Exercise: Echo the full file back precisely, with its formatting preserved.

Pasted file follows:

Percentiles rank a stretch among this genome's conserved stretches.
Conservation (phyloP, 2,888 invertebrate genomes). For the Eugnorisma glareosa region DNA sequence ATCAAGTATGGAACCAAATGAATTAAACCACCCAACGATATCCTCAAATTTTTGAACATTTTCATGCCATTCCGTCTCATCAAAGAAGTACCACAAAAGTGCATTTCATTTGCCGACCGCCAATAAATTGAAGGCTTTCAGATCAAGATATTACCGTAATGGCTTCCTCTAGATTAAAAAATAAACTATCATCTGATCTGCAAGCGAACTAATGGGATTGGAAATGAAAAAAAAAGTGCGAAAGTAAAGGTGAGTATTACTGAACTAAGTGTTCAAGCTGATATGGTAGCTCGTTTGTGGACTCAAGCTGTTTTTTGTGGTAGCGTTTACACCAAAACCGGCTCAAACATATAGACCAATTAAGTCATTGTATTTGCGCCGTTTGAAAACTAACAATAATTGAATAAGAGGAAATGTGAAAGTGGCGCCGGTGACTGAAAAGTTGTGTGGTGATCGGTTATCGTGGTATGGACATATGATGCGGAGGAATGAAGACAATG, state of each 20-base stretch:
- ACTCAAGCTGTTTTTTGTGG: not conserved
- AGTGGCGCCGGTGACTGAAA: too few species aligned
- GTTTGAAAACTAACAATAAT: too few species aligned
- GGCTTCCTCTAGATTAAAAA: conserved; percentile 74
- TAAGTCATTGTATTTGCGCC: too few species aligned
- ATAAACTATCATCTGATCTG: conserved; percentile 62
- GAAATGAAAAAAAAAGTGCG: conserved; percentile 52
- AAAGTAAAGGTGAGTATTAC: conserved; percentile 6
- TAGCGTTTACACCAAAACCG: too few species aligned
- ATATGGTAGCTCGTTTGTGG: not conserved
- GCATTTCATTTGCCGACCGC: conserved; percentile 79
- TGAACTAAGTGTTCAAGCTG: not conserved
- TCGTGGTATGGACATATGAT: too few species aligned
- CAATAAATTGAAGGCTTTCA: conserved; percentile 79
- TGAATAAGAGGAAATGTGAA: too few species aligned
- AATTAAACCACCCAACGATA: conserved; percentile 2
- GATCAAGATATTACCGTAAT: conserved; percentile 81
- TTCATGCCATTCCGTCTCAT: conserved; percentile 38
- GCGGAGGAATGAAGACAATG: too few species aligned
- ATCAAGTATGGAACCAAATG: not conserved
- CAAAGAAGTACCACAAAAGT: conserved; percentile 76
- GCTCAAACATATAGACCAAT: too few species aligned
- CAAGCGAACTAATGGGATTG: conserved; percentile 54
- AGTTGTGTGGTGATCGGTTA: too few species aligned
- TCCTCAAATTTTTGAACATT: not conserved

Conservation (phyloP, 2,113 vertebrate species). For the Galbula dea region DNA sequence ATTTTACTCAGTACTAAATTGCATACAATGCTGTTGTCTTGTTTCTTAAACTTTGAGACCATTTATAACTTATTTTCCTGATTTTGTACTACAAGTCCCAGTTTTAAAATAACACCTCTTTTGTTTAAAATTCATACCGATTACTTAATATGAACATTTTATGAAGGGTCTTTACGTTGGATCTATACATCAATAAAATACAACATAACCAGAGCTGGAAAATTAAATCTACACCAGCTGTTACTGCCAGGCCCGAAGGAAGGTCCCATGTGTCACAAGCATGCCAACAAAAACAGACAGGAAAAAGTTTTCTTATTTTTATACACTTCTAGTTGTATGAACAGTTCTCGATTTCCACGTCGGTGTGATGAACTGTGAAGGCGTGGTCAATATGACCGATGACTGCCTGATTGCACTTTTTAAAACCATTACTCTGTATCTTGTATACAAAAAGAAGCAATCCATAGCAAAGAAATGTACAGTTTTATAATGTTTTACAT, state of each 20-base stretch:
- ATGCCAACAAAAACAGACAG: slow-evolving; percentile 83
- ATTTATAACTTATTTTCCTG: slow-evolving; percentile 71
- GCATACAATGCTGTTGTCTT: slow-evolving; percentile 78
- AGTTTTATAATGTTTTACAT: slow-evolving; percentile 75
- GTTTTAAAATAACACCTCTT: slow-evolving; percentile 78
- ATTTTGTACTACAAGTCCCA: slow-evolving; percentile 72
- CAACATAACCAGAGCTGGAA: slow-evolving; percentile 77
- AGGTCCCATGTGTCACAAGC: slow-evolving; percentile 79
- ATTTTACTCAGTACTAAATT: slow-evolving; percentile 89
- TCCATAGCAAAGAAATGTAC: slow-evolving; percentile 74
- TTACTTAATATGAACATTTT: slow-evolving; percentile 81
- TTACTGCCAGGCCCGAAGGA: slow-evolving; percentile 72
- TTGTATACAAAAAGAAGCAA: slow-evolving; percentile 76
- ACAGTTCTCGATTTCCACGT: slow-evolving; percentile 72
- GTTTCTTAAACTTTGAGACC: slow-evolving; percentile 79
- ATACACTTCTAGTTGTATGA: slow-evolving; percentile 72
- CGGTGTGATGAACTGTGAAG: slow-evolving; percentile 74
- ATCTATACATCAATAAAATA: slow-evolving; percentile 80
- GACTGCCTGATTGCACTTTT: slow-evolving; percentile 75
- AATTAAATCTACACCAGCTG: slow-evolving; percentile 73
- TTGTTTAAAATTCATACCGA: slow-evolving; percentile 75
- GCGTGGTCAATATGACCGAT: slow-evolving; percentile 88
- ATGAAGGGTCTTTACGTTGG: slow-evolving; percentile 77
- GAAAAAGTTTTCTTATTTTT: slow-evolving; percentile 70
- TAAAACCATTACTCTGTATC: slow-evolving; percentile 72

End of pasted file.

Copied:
Percentiles rank a stretch among this genome's conserved stretches.
Conservation (phyloP, 2,888 invertebrate genomes). For the Eugnorisma glareosa region DNA sequence ATCAAGTATGGAACCAAATGAATTAAACCACCCAACGATATCCTCAAATTTTTGAACATTTTCATGCCATTCCGTCTCATCAAAGAAGTACCACAAAAGTGCATTTCATTTGCCGACCGCCAATAAATTGAAGGCTTTCAGATCAAGATATTACCGTAATGGCTTCCTCTAGATTAAAAAATAAACTATCATCTGATCTGCAAGCGAACTAATGGGATTGGAAATGAAAAAAAAAGTGCGAAAGTAAAGGTGAGTATTACTGAACTAAGTGTTCAAGCTGATATGGTAGCTCGTTTGTGGACTCAAGCTGTTTTTTGTGGTAGCGTTTACACCAAAACCGGCTCAAACATATAGACCAATTAAGTCATTGTATTTGCGCCGTTTGAAAACTAACAATAATTGAATAAGAGGAAATGTGAAAGTGGCGCCGGTGACTGAAAAGTTGTGTGGTGATCGGTTATCGTGGTATGGACATATGATGCGGAGGAATGAAGACAATG, state of each 20-base stretch:
- ACTCAAGCTGTTTTTTGTGG: not conserved
- AGTGGCGCCGGTGACTGAAA: too few species aligned
- GTTTGAAAACTAACAATAAT: too few species aligned
- GGCTTCCTCTAGATTAAAAA: conserved; percentile 74
- TAAGTCATTGTATTTGCGCC: too few species aligned
- ATAAACTATCATCTGATCTG: conserved; percentile 62
- GAAATGAAAAAAAAAGTGCG: conserved; percentile 52
- AAAGTAAAGGTGAGTATTAC: conserved; percentile 6
- TAGCGTTTACACCAAAACCG: too few species aligned
- ATATGGTAGCTCGTTTGTGG: not conserved
- GCATTTCATTTGCCGACCGC: conserved; percentile 79
- TGAACTAAGTGTTCAAGCTG: not conserved
- TCGTGGTATGGACATATGAT: too few species aligned
- CAATAAATTGAAGGCTTTCA: conserved; percentile 79
- TGAATAAGAGGAAATGTGAA: too few species aligned
- AATTAAACCACCCAACGATA: conserved; percentile 2
- GATCAAGATATTACCGTAAT: conserved; percentile 81
- TTCATGCCATTCCGTCTCAT: conserved; percentile 38
- GCGGAGGAATGAAGACAATG: too few species aligned
- ATCAAGTATGGAACCAAATG: not conserved
- CAAAGAAGTACCACAAAAGT: conserved; percentile 76
- GCTCAAACATATAGACCAAT: too few species aligned
- CAAGCGAACTAATGGGATTG: conserved; percentile 54
- AGTTGTGTGGTGATCGGTTA: too few species aligned
- TCCTCAAATTTTTGAACATT: not conserved

Conservation (phyloP, 2,113 vertebrate species). For the Galbula dea region DNA sequence ATTTTACTCAGTACTAAATTGCATACAATGCTGTTGTCTTGTTTCTTAAACTTTGAGACCATTTATAACTTATTTTCCTGATTTTGTACTACAAGTCCCAGTTTTAAAATAACACCTCTTTTGTTTAAAATTCATACCGATTACTTAATATGAACATTTTATGAAGGGTCTTTACGTTGGATCTATACATCAATAAAATACAACATAACCAGAGCTGGAAAATTAAATCTACACCAGCTGTTACTGCCAGGCCCGAAGGAAGGTCCCATGTGTCACAAGCATGCCAACAAAAACAGACAGGAAAAAGTTTTCTTATTTTTATACACTTCTAGTTGTATGAACAGTTCTCGATTTCCACGTCGGTGTGATGAACTGTGAAGGCGTGGTCAATATGACCGATGACTGCCTGATTGCACTTTTTAAAACCATTACTCTGTATCTTGTATACAAAAAGAAGCAATCCATAGCAAAGAAATGTACAGTTTTATAATGTTTTACAT, state of each 20-base stretch:
- ATGCCAACAAAAACAGACAG: slow-evolving; percentile 83
- ATTTATAACTTATTTTCCTG: slow-evolving; percentile 71
- GCATACAATGCTGTTGTCTT: slow-evolving; percentile 78
- AGTTTTATAATGTTTTACAT: slow-evolving; percentile 75
- GTTTTAAAATAACACCTCTT: slow-evolving; percentile 78
- ATTTTGTACTACAAGTCCCA: slow-evolving; percentile 72
- CAACATAACCAGAGCTGGAA: slow-evolving; percentile 77
- AGGTCCCATGTGTCACAAGC: slow-evolving; percentile 79
- ATTTTACTCAGTACTAAATT: slow-evolving; percentile 89
- TCCATAGCAAAGAAATGTAC: slow-evolving; percentile 74
- TTACTTAATATGAACATTTT: slow-evolving; percentile 81
- TTACTGCCAGGCCCGAAGGA: slow-evolving; percentile 72
- TTGTATACAAAAAGAAGCAA: slow-evolving; percentile 76
- ACAGTTCTCGATTTCCACGT: slow-evolving; percentile 72
- GTTTCTTAAACTTTGAGACC: slow-evolving; percentile 79
- ATACACTTCTAGTTGTATGA: slow-evolving; percentile 72
- CGGTGTGATGAACTGTGAAG: slow-evolving; percentile 74
- ATCTATACATCAATAAAATA: slow-evolving; percentile 80
- GACTGCCTGATTGCACTTTT: slow-evolving; percentile 75
- AATTAAATCTACACCAGCTG: slow-evolving; percentile 73
- TTGTTTAAAATTCATACCGA: slow-evolving; percentile 75
- GCGTGGTCAATATGACCGAT: slow-evolving; percentile 88
- ATGAAGGGTCTTTACGTTGG: slow-evolving; percentile 77
- GAAAAAGTTTTCTTATTTTT: slow-evolving; percentile 70
- TAAAACCATTACTCTGTATC: slow-evolving; percentile 72